From the ground. Syrian state TV has been broadcasting what is says is amateur footage of the impact last night. A Russian reporter from Russia 24 visited the airfield Friday morning, and posted pictures and video to his social media accounts showing damaged runways and burned out fighter planes sitting in their bunkers. A longer clip is available on YouTube. And here’s more from Russian television that shows footage of the base taken by a Russian drone after the attack.
Welcome to SitRep. Send any tips, thoughts or national security events to email@example.com or via Twitter: @paulmcleary or @arawnsley.
Xi has landed. Chinese President Xi Jinping is in the U.S. and at Mar-a-Lago for his first visit with President Trump. The two leaders spoke over a dinner but so far appear not to have made any headway on the issues facing Beijing and Washington. At a press conference, Trump quipped that “so far I’ve gotten nothing, absolutely nothing” to report on discussions between the two leader but that the two had “developed a friendship.” Issues like North Korea’s provocative ballistic missile tests, China’s territorial claims in the South China Sea, and trade are on the agenda for the meeting, but Trump has struck a noticeably milder tone towards Xi than the strident rhetoric he’s traditionally used to describe China.
Island chess. Meanwhile, in the South China Sea, China has sent a fighter jet to an island in the South China Sea also claimed by Vietnam and Taiwan. The Center for Strategic and International Studies’ Asia Maritime Transparency Initiative obtained satellite imagery showing a Chinese J-11 fighter parked on Woody Island in the Paracel Island. China has sent military aircraft to the island before on a rotational basis, but the J-11’s appearance marks the first known appearance during the Trump administration.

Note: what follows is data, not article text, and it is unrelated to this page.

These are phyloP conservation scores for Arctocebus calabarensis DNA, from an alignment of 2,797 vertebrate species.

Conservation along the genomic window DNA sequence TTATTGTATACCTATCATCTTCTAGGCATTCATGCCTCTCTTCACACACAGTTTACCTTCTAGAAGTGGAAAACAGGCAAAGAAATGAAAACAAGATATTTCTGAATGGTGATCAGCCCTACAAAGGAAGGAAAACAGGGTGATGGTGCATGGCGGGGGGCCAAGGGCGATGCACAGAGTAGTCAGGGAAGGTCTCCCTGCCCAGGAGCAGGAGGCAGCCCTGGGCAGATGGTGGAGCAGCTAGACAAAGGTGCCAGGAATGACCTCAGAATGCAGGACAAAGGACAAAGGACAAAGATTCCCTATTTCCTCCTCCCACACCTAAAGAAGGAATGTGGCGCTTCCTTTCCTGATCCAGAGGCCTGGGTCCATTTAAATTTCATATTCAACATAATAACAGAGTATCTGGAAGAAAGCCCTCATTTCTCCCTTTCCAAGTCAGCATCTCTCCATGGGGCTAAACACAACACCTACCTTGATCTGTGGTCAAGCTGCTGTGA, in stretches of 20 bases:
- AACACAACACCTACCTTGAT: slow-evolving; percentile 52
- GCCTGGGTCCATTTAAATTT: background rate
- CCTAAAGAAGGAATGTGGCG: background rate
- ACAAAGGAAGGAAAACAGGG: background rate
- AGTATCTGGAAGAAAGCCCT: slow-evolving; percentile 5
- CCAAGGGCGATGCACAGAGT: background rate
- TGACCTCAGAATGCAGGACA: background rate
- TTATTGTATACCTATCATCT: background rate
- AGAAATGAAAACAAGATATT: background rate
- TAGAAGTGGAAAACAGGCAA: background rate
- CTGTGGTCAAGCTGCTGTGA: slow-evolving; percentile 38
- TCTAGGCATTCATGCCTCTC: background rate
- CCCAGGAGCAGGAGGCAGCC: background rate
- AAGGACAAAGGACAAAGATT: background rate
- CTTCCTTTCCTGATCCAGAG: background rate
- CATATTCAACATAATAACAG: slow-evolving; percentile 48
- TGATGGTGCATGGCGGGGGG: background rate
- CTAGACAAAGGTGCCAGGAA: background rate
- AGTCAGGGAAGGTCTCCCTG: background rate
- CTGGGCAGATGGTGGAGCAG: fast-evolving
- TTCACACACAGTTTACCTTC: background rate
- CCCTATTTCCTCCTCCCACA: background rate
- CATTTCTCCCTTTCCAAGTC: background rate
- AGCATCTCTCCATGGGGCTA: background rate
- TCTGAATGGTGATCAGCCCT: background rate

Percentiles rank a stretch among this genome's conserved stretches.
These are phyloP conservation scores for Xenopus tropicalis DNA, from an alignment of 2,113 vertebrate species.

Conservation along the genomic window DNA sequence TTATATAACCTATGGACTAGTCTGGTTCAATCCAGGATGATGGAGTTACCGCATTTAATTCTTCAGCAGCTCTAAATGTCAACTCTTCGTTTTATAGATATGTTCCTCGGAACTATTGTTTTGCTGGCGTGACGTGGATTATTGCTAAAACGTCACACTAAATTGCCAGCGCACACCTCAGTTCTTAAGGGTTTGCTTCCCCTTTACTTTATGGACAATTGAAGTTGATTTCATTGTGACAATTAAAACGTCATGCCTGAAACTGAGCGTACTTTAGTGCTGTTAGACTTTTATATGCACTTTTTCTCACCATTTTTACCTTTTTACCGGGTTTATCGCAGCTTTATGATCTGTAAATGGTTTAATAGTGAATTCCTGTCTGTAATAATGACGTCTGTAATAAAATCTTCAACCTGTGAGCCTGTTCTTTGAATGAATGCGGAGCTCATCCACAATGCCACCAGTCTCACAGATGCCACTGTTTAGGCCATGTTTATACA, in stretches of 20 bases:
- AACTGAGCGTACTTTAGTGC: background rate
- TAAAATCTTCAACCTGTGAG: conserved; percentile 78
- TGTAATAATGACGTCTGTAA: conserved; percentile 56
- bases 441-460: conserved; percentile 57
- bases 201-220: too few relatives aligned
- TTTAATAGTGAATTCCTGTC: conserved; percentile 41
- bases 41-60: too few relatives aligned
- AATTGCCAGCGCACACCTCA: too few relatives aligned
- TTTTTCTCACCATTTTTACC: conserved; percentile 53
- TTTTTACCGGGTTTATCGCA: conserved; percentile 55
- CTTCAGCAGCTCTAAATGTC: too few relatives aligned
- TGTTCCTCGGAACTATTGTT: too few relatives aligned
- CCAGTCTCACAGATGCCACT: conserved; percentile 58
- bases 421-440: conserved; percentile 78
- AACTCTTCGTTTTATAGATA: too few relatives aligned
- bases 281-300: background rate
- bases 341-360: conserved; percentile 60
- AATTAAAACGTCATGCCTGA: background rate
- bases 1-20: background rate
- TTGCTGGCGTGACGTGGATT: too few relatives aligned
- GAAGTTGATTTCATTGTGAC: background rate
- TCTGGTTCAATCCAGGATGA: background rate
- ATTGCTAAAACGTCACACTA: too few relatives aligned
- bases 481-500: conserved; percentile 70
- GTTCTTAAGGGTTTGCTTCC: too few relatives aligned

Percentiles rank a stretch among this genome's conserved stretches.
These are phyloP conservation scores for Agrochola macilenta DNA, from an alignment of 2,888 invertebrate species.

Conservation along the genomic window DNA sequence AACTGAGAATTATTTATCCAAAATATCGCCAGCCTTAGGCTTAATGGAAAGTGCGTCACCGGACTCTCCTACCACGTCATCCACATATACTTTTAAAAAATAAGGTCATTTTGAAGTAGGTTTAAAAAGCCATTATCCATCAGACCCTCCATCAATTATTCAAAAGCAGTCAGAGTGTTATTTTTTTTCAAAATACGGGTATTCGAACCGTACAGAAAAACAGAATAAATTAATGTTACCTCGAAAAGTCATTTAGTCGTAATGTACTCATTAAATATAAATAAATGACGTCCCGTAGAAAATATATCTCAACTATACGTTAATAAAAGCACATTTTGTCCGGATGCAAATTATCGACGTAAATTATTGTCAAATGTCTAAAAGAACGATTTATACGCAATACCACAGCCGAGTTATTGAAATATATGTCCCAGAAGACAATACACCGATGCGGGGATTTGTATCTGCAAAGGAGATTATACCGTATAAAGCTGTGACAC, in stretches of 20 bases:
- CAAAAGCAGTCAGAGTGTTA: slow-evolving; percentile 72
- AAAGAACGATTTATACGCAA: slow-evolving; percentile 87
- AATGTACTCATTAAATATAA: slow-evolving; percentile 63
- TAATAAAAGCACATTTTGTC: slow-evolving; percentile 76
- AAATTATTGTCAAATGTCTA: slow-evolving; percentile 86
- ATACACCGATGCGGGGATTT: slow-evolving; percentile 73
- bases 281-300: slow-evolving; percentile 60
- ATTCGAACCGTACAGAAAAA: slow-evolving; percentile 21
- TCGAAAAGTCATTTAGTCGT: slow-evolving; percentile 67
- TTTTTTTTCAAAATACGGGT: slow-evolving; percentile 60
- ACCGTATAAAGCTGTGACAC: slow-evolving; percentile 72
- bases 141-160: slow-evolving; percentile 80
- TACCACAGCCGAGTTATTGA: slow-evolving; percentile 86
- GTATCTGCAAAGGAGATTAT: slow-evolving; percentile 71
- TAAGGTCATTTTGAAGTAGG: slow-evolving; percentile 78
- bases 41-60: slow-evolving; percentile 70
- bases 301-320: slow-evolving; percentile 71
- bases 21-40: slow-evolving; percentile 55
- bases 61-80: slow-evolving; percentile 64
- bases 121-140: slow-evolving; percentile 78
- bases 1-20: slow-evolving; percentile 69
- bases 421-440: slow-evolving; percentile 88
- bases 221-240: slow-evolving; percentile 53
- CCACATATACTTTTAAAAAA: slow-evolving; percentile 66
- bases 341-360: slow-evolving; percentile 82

Marines United with Russian cybercriminals. A Russian cybercrime forum has obtained a cache of revenge porn shared by Marines on social media, raising questions about potential blackmail of U.S. military personnel. Military Times reports that AlphaBay, a Russian “dark web” cybercrime forum accessible only through the Tor anonymity service, is now offering pornographic images of American civilians and troops previously shared by the Marines United, a Facebook group of active duty and retired Marines currently under investigation by the Naval Criminal Investigative Service.
Investigations. The FBI’s investigation of the Trump campaign’s possible connections to Russian intelligence dates as far back as the summer of 2016, the New York Times reveals in a new scoop. The intelligence community began briefing congressional leaders in late August, with former Director of Central Intelligence John Brennan saying that members of the Trump campaign may be working to facilitate Moscow’s covert involvement in the election. The FBI, however, had begun an investigation into the issue a month earlier but did not brief Congress at the time. FBI officials initially didn’t share the CIA’s analysis that Russia was trying to help the Trump campaign win the election, but came around to the conclusion shortly before the election.
They’ll be back. The formed head of the Justice Department’s National Security Division warns in a new opinion piece that Russian hackers will be back again to meddle in the 2020 presidential election. Over at Politico, John Carlin writes that the Russian hacking that took place against the 2016 election “might just be the opening salvo of even more sophisticated attacks,” pointing to statements from FBI Director James Comey NSA Director Adm. Mike Rogers indicating they expect Moscow will reprise their role in the 2016 election. In response, Carlin argues that the U.S. should beef up its cyber defenses and create a less politically fraught process lead by career Justice Department officials to provide warning about foreign interference attempts.
And finally. Thursday was the centenary of America’s entrance into World War I. To mark the occasion, the Washington Post put together a series of heretofore unpublished photos of American troops in Europe during the war.